MySQL shake-up could be a blessing

Executive turnover could signal a renewed enterprise focus for Sun's open source database -- if Sun doesn't screw it up

It's no surprise that key MySQL executives are departing the company not long after its acquisition by Sun. That's just the way it goes when companies merge: The old top brass are the first to get the axe. Often it's a given before the ink on the deal is even dry.

Then again, it's also no surprise that the departures of former MySQL CEO Mårten Mickos and former CTO Michael "Monty" Widenius sent shock waves through the open source community.

As chief executives go, Mickos was a canny, articulate, vocal advocate of open source. And Widenius thoroughly seemed like the developers' developer. The world's only MySQL Fellow, he wrote the first version of the open source database and remained with the company until his company can do without him. Should MySQL be any different?

Mickos' situation is clear-cut. He was a capable CEO, but Sun already has a CEO. Furthermore, the MySQL merger wasn't like Novell acquiring Ximian or Suse. MySQL hasn't become some island of open source adrift in a giant proprietary software sea. Sun is already betting the farm on open source. If he stayed, Mickos' advocacy would be just one more voice in the choir.

And in Widenius' case, it sounds like he simply couldn't put up with the culture of a large corporation. "Sun and I concluded in the end that I have much higher chances of achieving my goals outside of Sun," he wrote in a recent blog post. He has since gone on to found his own software venture, which he describes as "a true open source company" -- take that as you will.

Another MySQL co-founder and engineer, David Axmark, left for similar reasons last year. These are signs of the times -- but if these changes lead to a renewed focus on enterprise-quality software development at MySQL, it could only be a good thing.

... and MySQL, you're no Oracle
While MySQL has been a successful and popular product, there's definitely more work to be done. From the outset, MySQL was never intended to be a replacement for full-featured relational databases like Oracle or DB2. It was a lean, quick database engine ideally suited for light jobs -- Web-based content management systems, for example. As such, its users were willing to forgive a few quirks.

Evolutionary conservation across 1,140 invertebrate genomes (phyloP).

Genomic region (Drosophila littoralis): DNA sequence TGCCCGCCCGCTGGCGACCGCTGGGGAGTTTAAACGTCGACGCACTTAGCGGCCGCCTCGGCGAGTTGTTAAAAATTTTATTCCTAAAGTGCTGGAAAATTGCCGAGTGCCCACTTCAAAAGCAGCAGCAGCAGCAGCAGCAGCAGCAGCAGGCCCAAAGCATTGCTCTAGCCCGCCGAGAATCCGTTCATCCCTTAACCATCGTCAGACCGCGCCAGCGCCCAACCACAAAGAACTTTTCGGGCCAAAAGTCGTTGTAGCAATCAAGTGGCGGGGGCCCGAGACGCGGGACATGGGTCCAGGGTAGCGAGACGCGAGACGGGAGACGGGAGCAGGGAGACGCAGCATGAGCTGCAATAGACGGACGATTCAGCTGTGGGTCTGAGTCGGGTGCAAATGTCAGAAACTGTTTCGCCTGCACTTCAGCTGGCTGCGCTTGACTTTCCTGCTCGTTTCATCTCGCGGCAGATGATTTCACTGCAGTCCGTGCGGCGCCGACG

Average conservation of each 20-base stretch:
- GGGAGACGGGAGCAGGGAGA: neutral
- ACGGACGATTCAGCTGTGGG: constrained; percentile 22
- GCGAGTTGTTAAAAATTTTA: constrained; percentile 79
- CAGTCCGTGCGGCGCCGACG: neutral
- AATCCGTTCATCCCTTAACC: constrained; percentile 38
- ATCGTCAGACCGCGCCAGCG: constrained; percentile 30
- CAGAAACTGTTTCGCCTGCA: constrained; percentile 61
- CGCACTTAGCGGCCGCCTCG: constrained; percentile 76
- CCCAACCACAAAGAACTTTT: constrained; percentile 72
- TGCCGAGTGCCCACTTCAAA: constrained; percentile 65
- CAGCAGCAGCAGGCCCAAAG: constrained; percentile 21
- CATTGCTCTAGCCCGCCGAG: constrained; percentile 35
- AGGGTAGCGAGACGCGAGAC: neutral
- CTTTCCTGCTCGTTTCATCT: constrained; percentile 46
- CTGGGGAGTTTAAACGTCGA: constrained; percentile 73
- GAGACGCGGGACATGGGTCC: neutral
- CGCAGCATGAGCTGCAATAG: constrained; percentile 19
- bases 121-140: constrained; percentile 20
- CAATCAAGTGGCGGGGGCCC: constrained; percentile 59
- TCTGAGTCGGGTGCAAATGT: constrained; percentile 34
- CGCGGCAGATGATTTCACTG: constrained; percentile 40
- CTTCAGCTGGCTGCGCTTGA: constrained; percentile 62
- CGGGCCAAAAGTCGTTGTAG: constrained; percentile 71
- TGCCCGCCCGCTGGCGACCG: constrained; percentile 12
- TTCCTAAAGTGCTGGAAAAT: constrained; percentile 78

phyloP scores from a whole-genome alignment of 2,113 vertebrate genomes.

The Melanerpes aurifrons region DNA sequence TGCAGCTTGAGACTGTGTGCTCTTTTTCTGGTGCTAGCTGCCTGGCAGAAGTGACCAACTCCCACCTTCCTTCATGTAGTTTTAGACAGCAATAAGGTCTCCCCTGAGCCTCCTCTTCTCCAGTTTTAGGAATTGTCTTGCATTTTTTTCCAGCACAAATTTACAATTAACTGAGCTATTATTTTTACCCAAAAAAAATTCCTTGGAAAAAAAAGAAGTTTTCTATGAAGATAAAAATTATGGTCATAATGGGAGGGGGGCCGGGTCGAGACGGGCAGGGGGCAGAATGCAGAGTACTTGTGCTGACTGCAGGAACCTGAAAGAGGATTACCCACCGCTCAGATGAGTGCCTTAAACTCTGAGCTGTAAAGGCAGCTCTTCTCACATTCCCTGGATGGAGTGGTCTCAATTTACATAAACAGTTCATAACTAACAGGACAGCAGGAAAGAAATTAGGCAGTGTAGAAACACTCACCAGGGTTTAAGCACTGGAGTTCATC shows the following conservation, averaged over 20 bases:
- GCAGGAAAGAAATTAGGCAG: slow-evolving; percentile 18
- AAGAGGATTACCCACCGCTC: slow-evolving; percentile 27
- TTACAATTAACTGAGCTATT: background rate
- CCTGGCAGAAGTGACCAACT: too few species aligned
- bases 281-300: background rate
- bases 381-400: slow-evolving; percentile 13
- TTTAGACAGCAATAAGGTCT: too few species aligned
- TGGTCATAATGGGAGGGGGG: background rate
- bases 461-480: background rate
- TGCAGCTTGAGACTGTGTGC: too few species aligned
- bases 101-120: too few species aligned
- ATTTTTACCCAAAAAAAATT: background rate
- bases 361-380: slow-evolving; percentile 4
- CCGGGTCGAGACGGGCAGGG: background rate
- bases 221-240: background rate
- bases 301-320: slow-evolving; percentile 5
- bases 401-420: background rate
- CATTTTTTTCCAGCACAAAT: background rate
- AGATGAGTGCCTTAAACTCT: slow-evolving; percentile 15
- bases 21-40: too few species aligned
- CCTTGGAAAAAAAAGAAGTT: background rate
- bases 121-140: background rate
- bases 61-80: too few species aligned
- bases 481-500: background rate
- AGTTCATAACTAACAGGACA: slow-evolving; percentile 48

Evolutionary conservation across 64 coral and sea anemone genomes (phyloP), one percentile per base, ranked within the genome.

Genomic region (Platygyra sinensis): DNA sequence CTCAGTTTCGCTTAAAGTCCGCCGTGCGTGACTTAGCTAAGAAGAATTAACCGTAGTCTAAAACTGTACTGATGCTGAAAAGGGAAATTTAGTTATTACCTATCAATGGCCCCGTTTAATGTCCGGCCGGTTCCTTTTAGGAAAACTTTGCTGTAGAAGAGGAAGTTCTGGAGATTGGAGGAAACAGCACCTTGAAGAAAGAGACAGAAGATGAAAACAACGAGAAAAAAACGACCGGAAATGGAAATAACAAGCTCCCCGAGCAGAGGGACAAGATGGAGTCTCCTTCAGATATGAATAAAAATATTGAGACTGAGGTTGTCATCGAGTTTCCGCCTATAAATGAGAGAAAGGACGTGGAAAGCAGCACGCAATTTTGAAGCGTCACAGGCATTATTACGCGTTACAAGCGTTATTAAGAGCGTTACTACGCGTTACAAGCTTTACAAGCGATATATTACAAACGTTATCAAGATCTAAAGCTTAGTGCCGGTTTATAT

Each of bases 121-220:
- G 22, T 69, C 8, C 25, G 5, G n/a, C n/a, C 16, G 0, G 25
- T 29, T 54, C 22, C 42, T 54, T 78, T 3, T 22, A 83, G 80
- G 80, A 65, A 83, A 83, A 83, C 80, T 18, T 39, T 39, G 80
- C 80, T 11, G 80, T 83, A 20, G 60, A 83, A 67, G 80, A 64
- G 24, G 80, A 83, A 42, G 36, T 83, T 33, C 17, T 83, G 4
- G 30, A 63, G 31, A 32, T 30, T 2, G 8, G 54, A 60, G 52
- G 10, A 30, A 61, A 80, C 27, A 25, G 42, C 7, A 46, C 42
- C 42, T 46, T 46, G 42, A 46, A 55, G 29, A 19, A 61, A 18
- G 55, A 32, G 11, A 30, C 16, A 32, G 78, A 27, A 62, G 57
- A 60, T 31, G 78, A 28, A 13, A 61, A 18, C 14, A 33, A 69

As MySQL's installed base broadened, however, the pressure to add more advanced features grew. Customers began demanding such advanced features as transactions, clustering, and replication -- and the more MySQL tried to accommodate them, the more it drew the attention of competitors in the mainstream database business, many of whom had deep pockets.

Widenius was notoriously critical of MySQL 5.1, the latest production release. But the fixes he proposed included creating "a true open development environment that would encourage outside participation," as opposed to the more centrally managed model for which MySQL is known. Is that really in MySQL's best interests now?

I'd argue that Sun needs to tighten the reins on MySQL development, not let them go. Going forward, MySQL will need to work hard if it wants to stay in front of the low-end database business. It's no longer the reigning speed king; if fast, SQL-based storage is all you care about, SQLite is a better alternative. And competing open source databases like PostgreSQL and Firebird offer better feature sets for exactly the same price as MySQL.

Can Sun get MySQL right?
Sun paid $1 billion for MySQL. It wouldn't have done that if it didn't see a strong market for the database. And even given its financial woes, Sun remains one of the few companies with the R&D muscle to put MySQL development on the fast track, eliminating its bugs and SQL quirks and expanding its enterprise feature base. The question is whether it can pull its act together.

There's reason to be skeptical. Already Sun is up to its old habits. According to reports, Mickos' responsibilities will be handled by Karen Tegan Padir, who becomes vice president of Sun's new "MySQL and software infrastructure group." Said group also includes Sun's SOA technologies, identity management, the GlassFish application server, and the Java Enterprise System (not to be confused with Java EE). Say what? MySQL gets a big shout-out, but the rest gets nary a mention? What's next -- changing Sun's stock ticker symbol to MYSQL?

I jest, but only a little. Talk is cheap, and simply name-dropping MySQL achieves nothing. Sun has all the brains and the resources necessary to make MySQL a leading, truly enterprise-class product. What it hasn't yet done is demonstrate that it can execute a winning strategy. Can Sun stop tooting its own kazoo and chasing its own tail long enough to pull off a win with MySQL?

In a way, this moment is as much an opportunity for Sun as it is for MySQL. Let's hope Sun doesn't screw it up.

Copyright © 2009 IDG Communications, Inc.

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